The National Book Award’s diverse finalists prove a step in the right direction

Emily Vernon

Though books are often touted as escapes, the publishing industry is grossly homogeneous. Despite this, literary awards often highlight diverse narratives, stressing the importance of books as vehicles of social change and vestibules for expansion and knowledge. The National Book Award, one of the highest literary achievements, carries a special platform in advocating for diverse narratives. At the very least, a nomination can highlight one of a variety of issues. At its best, a nomination will inspire readers to pick up a book they normally wouldn’t and learn something.

Thankfully, this year’s selection committee is listening to those fighting for diverse books, and 2017’s finalists seem to inch closer to breaking a long held belief in the superiority of white male authors. Fifteen of the 20 shortlisted authors are women, and the majority of the books reflect unique cultural experiences. But while this year’s finalists are a sign of progress, the fight has yet to be won.

Let’s start with the gender issue. The National Book Award has come closer to gender parity, but that’s hardly a progressive feat considering the publishing industry is dominated by white women. Nevertheless, novels written by women have historically been dismissed as inferior and tossed to the side. For proof of this, we can look at educational requirements. Throughout high school, my honors and AP English classes rarely required reading written by women. It gets better in college, but students often have to seek out classes that focus on diverse literature.

However, the issues in school curriculum are reflective of those in the publishing industry. In 2015, author Catherine Nichols sent her novel to 50 literary agents and received only two requests for a copy of her manuscript. She sent it to 50 more agents using a male pseudonym and, under this new name, received 17 requests for a manuscript.

The issue is compounded by the racial homogeneity the publishing industry’s workforce, which in turn has resulted in historically homogeneous narratives — and it’s not because only white people write worthwhile books.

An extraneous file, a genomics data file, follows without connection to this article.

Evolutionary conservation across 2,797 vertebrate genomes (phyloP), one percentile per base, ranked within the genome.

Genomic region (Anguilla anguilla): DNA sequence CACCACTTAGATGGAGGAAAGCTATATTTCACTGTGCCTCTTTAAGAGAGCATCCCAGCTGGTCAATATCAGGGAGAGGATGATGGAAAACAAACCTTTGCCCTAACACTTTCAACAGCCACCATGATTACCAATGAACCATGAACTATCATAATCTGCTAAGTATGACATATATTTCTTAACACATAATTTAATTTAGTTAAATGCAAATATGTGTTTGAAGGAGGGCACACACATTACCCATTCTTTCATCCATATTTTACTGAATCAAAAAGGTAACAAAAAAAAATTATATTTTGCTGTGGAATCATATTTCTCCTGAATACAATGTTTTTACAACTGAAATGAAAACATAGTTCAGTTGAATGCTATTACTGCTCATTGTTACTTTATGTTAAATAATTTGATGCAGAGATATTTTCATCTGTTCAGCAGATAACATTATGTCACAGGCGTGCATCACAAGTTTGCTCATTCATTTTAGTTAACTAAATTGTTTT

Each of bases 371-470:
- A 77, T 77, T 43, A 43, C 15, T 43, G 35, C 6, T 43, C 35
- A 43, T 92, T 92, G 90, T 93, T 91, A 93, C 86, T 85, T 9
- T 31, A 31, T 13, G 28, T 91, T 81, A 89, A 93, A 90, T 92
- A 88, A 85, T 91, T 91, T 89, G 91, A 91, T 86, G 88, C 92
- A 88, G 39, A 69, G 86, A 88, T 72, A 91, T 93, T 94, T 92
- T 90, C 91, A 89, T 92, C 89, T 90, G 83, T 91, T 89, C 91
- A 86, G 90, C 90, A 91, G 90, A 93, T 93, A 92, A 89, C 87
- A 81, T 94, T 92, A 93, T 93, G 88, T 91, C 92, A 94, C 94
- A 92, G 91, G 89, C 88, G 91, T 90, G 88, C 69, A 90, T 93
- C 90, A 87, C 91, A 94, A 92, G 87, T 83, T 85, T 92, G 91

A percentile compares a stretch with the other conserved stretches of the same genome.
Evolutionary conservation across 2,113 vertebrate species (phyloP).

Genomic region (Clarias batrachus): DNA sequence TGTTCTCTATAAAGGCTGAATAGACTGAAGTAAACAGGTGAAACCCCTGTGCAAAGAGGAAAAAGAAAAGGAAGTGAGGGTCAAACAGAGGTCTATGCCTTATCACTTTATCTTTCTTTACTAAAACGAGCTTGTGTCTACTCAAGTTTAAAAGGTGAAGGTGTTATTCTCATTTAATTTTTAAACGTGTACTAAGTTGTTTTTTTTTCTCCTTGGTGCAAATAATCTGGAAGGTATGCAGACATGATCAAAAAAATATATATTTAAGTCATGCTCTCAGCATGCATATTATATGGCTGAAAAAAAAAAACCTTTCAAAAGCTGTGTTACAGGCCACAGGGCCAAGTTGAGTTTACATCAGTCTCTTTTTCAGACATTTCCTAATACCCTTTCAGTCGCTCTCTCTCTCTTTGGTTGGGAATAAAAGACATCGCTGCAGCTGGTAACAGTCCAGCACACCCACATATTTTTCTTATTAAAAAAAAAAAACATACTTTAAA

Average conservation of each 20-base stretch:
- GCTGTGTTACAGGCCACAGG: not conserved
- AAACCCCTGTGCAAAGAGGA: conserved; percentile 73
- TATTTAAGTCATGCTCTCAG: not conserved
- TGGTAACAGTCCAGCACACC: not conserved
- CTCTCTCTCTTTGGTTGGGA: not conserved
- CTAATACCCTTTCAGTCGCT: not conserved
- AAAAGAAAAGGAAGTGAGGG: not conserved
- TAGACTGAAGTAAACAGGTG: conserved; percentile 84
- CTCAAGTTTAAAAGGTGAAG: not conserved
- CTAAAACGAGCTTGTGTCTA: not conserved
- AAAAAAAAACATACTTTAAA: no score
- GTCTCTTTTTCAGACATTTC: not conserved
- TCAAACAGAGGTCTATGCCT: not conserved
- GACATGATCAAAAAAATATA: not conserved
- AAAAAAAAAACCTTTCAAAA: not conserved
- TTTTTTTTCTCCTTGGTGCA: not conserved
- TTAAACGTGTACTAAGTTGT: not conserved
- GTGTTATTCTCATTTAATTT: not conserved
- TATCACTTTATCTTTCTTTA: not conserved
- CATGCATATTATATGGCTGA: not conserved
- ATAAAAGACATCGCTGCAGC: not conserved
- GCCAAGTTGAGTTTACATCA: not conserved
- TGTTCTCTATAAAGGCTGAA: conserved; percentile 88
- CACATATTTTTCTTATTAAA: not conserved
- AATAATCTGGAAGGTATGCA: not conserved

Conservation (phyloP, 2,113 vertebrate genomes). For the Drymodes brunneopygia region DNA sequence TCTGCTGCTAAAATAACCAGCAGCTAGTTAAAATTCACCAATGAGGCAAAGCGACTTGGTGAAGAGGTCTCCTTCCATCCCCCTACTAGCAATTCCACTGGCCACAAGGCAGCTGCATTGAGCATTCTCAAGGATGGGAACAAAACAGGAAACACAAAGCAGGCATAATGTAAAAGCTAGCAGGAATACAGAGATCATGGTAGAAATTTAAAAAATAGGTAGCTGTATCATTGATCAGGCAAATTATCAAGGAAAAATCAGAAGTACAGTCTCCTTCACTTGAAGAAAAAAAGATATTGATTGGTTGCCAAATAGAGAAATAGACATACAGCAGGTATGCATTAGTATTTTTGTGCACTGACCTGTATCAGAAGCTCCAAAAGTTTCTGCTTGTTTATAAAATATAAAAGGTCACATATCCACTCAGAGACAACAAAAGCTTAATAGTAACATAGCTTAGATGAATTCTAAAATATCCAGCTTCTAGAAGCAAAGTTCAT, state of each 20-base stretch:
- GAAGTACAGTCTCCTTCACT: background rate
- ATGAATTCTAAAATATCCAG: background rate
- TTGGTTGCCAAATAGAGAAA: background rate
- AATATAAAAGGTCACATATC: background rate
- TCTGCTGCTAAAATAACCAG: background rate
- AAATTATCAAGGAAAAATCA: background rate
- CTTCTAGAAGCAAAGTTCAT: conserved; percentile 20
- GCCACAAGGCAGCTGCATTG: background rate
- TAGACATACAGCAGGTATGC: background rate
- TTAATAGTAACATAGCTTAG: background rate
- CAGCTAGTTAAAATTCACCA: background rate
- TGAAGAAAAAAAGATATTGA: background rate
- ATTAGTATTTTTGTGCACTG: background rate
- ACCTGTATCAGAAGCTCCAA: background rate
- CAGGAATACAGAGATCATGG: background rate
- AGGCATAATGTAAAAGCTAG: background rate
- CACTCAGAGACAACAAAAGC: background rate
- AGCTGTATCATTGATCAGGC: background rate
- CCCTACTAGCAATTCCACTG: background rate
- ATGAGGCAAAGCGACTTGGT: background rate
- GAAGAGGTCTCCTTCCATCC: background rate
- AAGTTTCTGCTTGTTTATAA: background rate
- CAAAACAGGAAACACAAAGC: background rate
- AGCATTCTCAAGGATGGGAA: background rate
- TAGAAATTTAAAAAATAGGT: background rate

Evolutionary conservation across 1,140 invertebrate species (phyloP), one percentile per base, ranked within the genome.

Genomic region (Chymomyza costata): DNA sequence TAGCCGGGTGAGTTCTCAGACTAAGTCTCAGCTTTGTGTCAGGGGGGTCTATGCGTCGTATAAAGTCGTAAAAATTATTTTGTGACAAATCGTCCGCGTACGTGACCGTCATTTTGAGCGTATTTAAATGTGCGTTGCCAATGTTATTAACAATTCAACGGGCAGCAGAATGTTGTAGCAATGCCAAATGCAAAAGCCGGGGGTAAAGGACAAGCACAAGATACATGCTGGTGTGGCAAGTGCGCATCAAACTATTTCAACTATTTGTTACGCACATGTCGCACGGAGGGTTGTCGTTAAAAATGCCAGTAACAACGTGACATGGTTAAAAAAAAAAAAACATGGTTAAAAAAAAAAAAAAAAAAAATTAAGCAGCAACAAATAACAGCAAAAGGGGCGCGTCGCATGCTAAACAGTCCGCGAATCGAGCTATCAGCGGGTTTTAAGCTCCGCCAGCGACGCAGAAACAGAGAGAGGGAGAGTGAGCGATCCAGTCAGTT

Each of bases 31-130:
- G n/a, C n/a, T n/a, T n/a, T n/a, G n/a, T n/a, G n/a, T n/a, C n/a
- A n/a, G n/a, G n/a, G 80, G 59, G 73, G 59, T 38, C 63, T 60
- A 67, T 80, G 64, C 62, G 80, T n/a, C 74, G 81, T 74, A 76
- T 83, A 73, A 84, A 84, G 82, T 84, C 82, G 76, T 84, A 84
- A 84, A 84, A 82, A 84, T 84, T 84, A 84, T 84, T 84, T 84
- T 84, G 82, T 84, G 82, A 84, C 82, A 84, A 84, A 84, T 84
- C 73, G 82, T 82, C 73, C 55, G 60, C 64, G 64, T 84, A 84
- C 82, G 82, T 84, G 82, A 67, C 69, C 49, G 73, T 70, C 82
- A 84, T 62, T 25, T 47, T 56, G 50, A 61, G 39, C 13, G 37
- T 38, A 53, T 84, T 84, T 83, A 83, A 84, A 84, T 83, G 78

It’s absolutely crucial there are books available that reflect different experiences. Books act as mirrors, allowing readers to find characters and stories they can relate to while also encouraging literacy. Those who feel part of the culture dominating the publishing industry have the luxury of seeing their experiences mirrored in almost every book they pick up. Unfortunately this isn’t the case for everyone, which can diminish interest in reading — especially in children, whose reading habits start early. Yet every person deserves to feel validated in their experiences, and there are certainly authors who write books that do this. They just need to be published and elevated.

Those who love and work with literature also speak of books as windows, as mediums for teaching a variety of diverse human experiences. The United States is not a homogeneous country, yet intense social segregation persists. Reading will by no means fix all of our issues, but it’s one way those who live in “bubbles” can expand their understanding of the world.

Everyone deserves to have a voice, so we must better emphasize the greatness present in non-white, non-cisgendered literature.

We need diverse books. While the National Book Award is giving us that, the nominations still aren’t reflective of general reading habits. But activism can change that, so avid readers can’t be complacent.

Vernon is an anthropology and rhetoric and writing junior from The Woodlands.